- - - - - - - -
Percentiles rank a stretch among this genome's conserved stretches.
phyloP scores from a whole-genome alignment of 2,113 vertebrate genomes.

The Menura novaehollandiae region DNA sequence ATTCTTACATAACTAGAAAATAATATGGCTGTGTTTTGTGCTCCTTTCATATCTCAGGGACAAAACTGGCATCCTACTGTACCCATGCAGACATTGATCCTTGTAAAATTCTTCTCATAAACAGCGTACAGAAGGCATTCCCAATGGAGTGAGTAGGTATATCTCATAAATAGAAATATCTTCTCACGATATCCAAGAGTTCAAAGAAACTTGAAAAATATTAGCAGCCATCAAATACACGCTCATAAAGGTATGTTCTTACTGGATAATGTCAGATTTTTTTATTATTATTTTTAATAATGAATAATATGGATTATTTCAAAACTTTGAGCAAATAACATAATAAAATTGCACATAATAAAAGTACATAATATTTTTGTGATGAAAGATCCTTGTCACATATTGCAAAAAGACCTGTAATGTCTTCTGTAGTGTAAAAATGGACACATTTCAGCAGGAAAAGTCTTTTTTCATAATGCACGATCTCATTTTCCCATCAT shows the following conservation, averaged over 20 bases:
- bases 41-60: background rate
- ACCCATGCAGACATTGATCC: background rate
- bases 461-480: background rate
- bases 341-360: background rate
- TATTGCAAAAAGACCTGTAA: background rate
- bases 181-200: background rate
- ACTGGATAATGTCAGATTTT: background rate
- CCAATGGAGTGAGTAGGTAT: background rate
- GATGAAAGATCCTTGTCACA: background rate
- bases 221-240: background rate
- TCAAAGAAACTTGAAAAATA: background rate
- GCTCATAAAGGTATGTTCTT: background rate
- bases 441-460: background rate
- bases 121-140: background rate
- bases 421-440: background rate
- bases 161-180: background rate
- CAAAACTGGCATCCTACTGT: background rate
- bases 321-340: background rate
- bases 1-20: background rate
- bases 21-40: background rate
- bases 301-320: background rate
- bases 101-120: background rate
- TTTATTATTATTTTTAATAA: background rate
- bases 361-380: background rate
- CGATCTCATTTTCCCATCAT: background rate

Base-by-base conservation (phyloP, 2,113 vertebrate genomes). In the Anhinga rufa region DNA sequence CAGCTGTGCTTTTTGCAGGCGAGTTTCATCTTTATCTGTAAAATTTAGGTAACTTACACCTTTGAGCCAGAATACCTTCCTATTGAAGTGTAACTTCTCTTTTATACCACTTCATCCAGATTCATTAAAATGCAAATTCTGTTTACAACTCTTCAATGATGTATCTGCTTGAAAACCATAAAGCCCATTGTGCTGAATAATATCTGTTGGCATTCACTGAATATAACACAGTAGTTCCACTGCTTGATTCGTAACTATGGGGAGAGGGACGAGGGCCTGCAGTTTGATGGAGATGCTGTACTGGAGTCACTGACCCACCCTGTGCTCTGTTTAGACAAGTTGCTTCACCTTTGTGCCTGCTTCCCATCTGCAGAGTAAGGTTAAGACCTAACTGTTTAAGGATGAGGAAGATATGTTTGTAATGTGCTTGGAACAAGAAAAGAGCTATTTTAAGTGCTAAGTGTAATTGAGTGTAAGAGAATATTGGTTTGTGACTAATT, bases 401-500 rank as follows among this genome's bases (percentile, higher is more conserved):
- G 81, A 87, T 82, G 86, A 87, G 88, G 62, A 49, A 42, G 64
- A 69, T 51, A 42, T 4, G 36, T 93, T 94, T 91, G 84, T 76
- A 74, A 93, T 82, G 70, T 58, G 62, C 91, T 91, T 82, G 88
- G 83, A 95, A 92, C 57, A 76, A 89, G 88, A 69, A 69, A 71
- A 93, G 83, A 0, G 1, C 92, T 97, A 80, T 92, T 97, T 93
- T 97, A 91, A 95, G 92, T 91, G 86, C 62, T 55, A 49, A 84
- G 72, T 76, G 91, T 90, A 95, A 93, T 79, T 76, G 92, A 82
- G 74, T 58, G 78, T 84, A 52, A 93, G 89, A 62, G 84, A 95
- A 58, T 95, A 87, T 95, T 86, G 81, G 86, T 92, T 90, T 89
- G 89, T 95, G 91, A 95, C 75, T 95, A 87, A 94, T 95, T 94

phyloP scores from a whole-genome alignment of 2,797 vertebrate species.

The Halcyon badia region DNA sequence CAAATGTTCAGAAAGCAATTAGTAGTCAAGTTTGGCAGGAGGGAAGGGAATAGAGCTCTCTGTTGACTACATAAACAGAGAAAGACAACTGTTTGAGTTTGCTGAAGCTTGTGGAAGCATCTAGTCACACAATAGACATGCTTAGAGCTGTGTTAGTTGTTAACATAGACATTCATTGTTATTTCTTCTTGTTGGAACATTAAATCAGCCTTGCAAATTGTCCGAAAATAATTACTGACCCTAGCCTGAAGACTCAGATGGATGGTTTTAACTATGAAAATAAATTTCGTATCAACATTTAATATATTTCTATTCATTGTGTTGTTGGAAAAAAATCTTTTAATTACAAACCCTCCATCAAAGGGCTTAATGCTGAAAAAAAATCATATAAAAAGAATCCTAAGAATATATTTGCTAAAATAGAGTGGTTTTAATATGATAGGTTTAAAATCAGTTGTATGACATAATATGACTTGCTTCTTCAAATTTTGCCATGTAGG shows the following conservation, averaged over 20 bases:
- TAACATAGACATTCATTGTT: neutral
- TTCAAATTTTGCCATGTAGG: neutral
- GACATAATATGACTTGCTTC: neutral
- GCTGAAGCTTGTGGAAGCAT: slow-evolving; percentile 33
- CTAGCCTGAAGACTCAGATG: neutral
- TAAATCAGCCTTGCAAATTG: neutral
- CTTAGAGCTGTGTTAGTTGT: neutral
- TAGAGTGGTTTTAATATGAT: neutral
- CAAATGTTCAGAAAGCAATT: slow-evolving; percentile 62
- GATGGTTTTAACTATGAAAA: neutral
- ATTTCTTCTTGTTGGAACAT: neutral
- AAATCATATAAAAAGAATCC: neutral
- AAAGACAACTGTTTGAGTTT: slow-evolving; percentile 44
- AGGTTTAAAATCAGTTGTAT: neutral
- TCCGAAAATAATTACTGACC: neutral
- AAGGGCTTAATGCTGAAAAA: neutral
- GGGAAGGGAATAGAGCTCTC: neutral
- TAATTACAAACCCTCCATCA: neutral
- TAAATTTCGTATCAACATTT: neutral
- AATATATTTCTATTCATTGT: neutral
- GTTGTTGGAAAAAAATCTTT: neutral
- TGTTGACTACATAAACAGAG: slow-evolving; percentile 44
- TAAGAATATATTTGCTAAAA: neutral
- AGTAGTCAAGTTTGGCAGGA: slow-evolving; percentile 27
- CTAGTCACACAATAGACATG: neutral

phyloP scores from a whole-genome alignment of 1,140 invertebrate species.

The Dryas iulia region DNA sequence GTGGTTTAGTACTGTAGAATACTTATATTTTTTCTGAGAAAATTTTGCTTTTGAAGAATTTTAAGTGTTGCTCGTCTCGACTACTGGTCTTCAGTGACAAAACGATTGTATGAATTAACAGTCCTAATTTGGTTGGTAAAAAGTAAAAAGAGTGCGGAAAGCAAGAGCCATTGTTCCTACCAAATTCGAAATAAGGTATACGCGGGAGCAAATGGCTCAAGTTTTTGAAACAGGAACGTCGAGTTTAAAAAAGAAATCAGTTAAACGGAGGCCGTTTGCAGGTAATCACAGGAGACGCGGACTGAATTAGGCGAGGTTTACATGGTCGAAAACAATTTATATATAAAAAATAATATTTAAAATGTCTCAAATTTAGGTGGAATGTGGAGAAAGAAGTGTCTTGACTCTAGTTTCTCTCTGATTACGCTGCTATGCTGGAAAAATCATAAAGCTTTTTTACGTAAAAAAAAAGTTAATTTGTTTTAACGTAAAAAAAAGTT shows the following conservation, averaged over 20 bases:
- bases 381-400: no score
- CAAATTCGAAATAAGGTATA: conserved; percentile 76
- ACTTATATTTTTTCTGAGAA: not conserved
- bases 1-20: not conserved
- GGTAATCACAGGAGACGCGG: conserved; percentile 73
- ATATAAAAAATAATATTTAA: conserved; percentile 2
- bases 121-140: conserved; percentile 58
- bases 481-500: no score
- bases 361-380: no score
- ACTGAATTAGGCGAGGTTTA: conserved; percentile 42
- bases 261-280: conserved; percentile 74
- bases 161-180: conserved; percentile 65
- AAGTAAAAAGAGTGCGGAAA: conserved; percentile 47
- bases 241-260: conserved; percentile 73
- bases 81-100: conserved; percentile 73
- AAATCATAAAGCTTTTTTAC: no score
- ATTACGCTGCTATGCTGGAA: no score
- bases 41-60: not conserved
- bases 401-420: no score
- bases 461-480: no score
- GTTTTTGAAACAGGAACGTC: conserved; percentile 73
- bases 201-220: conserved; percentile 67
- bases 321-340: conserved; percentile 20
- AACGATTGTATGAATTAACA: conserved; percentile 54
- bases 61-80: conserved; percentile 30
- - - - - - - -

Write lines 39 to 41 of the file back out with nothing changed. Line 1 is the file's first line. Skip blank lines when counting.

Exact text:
- G 89, T 95, G 91, A 95, C 75, T 95, A 87, A 94, T 95, T 94

phyloP scores from a whole-genome alignment of 2,797 vertebrate species.

The Halcyon badia region DNA sequence CAAATGTTCAGAAAGCAATTAGTAGTCAAGTTTGGCAGGAGGGAAGGGAATAGAGCTCTCTGTTGACTACATAAACAGAGAAAGACAACTGTTTGAGTTTGCTGAAGCTTGTGGAAGCATCTAGTCACACAATAGACATGCTTAGAGCTGTGTTAGTTGTTAACATAGACATTCATTGTTATTTCTTCTTGTTGGAACATTAAATCAGCCTTGCAAATTGTCCGAAAATAATTACTGACCCTAGCCTGAAGACTCAGATGGATGGTTTTAACTATGAAAATAAATTTCGTATCAACATTTAATATATTTCTATTCATTGTGTTGTTGGAAAAAAATCTTTTAATTACAAACCCTCCATCAAAGGGCTTAATGCTGAAAAAAAATCATATAAAAAGAATCCTAAGAATATATTTGCTAAAATAGAGTGGTTTTAATATGATAGGTTTAAAATCAGTTGTATGACATAATATGACTTGCTTCTTCAAATTTTGCCATGTAGG shows the following conservation, averaged over 20 bases: